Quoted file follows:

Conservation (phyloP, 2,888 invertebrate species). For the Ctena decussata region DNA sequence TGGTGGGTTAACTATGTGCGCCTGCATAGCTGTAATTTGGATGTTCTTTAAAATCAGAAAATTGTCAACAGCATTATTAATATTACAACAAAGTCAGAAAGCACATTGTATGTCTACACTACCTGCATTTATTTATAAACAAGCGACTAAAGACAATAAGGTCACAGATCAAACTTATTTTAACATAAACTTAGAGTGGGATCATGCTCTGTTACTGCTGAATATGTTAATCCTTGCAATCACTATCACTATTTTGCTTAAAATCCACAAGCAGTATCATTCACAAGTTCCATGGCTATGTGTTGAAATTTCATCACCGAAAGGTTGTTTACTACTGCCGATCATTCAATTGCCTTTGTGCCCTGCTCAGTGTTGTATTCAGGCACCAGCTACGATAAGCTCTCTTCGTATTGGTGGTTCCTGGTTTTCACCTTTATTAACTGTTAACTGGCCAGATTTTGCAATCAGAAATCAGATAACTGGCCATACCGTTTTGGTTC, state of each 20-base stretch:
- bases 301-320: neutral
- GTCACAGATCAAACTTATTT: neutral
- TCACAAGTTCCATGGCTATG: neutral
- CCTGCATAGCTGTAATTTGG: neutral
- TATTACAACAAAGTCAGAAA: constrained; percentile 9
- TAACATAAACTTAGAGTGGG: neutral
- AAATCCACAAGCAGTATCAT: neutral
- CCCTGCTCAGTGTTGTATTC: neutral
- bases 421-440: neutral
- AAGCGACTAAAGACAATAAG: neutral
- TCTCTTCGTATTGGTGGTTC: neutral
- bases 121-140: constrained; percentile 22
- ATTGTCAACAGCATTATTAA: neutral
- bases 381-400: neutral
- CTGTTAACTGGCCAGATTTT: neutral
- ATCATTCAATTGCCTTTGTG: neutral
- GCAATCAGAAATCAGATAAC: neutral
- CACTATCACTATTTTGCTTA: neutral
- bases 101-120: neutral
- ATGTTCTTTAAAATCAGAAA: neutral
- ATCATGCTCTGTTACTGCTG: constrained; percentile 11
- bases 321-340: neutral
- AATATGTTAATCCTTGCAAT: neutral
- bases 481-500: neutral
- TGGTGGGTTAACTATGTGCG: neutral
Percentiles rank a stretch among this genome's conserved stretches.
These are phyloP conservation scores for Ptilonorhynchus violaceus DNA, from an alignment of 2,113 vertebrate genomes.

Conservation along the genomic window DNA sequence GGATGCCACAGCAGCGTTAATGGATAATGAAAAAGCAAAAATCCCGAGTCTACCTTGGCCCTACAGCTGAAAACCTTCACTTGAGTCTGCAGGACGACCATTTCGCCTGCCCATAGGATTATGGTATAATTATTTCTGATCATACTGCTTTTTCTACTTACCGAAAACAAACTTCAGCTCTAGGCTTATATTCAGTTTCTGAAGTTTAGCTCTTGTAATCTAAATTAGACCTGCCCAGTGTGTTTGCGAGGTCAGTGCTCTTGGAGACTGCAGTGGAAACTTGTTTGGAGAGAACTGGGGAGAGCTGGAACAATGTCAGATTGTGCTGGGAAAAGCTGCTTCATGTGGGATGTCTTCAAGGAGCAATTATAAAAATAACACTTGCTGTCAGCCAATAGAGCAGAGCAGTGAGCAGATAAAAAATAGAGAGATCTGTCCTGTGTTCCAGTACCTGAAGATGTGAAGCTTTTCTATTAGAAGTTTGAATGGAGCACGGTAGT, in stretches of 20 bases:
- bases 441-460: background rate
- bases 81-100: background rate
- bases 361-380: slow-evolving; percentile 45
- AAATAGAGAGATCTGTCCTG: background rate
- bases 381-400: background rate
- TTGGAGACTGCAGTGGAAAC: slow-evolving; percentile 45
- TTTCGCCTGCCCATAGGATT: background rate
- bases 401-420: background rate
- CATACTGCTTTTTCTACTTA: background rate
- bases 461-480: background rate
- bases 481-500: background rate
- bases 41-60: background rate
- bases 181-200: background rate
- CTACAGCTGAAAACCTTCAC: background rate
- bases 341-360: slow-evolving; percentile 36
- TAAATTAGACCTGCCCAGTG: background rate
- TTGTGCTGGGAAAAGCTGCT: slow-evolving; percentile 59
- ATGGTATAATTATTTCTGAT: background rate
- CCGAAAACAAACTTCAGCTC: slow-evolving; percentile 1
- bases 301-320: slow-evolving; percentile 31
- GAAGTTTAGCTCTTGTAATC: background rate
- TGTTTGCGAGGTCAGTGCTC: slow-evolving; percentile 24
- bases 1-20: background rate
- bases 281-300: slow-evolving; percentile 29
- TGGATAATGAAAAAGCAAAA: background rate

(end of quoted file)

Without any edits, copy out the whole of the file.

Conservation (phyloP, 2,888 invertebrate species). For the Ctena decussata region DNA sequence TGGTGGGTTAACTATGTGCGCCTGCATAGCTGTAATTTGGATGTTCTTTAAAATCAGAAAATTGTCAACAGCATTATTAATATTACAACAAAGTCAGAAAGCACATTGTATGTCTACACTACCTGCATTTATTTATAAACAAGCGACTAAAGACAATAAGGTCACAGATCAAACTTATTTTAACATAAACTTAGAGTGGGATCATGCTCTGTTACTGCTGAATATGTTAATCCTTGCAATCACTATCACTATTTTGCTTAAAATCCACAAGCAGTATCATTCACAAGTTCCATGGCTATGTGTTGAAATTTCATCACCGAAAGGTTGTTTACTACTGCCGATCATTCAATTGCCTTTGTGCCCTGCTCAGTGTTGTATTCAGGCACCAGCTACGATAAGCTCTCTTCGTATTGGTGGTTCCTGGTTTTCACCTTTATTAACTGTTAACTGGCCAGATTTTGCAATCAGAAATCAGATAACTGGCCATACCGTTTTGGTTC, state of each 20-base stretch:
- bases 301-320: neutral
- GTCACAGATCAAACTTATTT: neutral
- TCACAAGTTCCATGGCTATG: neutral
- CCTGCATAGCTGTAATTTGG: neutral
- TATTACAACAAAGTCAGAAA: constrained; percentile 9
- TAACATAAACTTAGAGTGGG: neutral
- AAATCCACAAGCAGTATCAT: neutral
- CCCTGCTCAGTGTTGTATTC: neutral
- bases 421-440: neutral
- AAGCGACTAAAGACAATAAG: neutral
- TCTCTTCGTATTGGTGGTTC: neutral
- bases 121-140: constrained; percentile 22
- ATTGTCAACAGCATTATTAA: neutral
- bases 381-400: neutral
- CTGTTAACTGGCCAGATTTT: neutral
- ATCATTCAATTGCCTTTGTG: neutral
- GCAATCAGAAATCAGATAAC: neutral
- CACTATCACTATTTTGCTTA: neutral
- bases 101-120: neutral
- ATGTTCTTTAAAATCAGAAA: neutral
- ATCATGCTCTGTTACTGCTG: constrained; percentile 11
- bases 321-340: neutral
- AATATGTTAATCCTTGCAAT: neutral
- bases 481-500: neutral
- TGGTGGGTTAACTATGTGCG: neutral
Percentiles rank a stretch among this genome's conserved stretches.
These are phyloP conservation scores for Ptilonorhynchus violaceus DNA, from an alignment of 2,113 vertebrate genomes.

Conservation along the genomic window DNA sequence GGATGCCACAGCAGCGTTAATGGATAATGAAAAAGCAAAAATCCCGAGTCTACCTTGGCCCTACAGCTGAAAACCTTCACTTGAGTCTGCAGGACGACCATTTCGCCTGCCCATAGGATTATGGTATAATTATTTCTGATCATACTGCTTTTTCTACTTACCGAAAACAAACTTCAGCTCTAGGCTTATATTCAGTTTCTGAAGTTTAGCTCTTGTAATCTAAATTAGACCTGCCCAGTGTGTTTGCGAGGTCAGTGCTCTTGGAGACTGCAGTGGAAACTTGTTTGGAGAGAACTGGGGAGAGCTGGAACAATGTCAGATTGTGCTGGGAAAAGCTGCTTCATGTGGGATGTCTTCAAGGAGCAATTATAAAAATAACACTTGCTGTCAGCCAATAGAGCAGAGCAGTGAGCAGATAAAAAATAGAGAGATCTGTCCTGTGTTCCAGTACCTGAAGATGTGAAGCTTTTCTATTAGAAGTTTGAATGGAGCACGGTAGT, in stretches of 20 bases:
- bases 441-460: background rate
- bases 81-100: background rate
- bases 361-380: slow-evolving; percentile 45
- AAATAGAGAGATCTGTCCTG: background rate
- bases 381-400: background rate
- TTGGAGACTGCAGTGGAAAC: slow-evolving; percentile 45
- TTTCGCCTGCCCATAGGATT: background rate
- bases 401-420: background rate
- CATACTGCTTTTTCTACTTA: background rate
- bases 461-480: background rate
- bases 481-500: background rate
- bases 41-60: background rate
- bases 181-200: background rate
- CTACAGCTGAAAACCTTCAC: background rate
- bases 341-360: slow-evolving; percentile 36
- TAAATTAGACCTGCCCAGTG: background rate
- TTGTGCTGGGAAAAGCTGCT: slow-evolving; percentile 59
- ATGGTATAATTATTTCTGAT: background rate
- CCGAAAACAAACTTCAGCTC: slow-evolving; percentile 1
- bases 301-320: slow-evolving; percentile 31
- GAAGTTTAGCTCTTGTAATC: background rate
- TGTTTGCGAGGTCAGTGCTC: slow-evolving; percentile 24
- bases 1-20: background rate
- bases 281-300: slow-evolving; percentile 29
- TGGATAATGAAAAAGCAAAA: background rate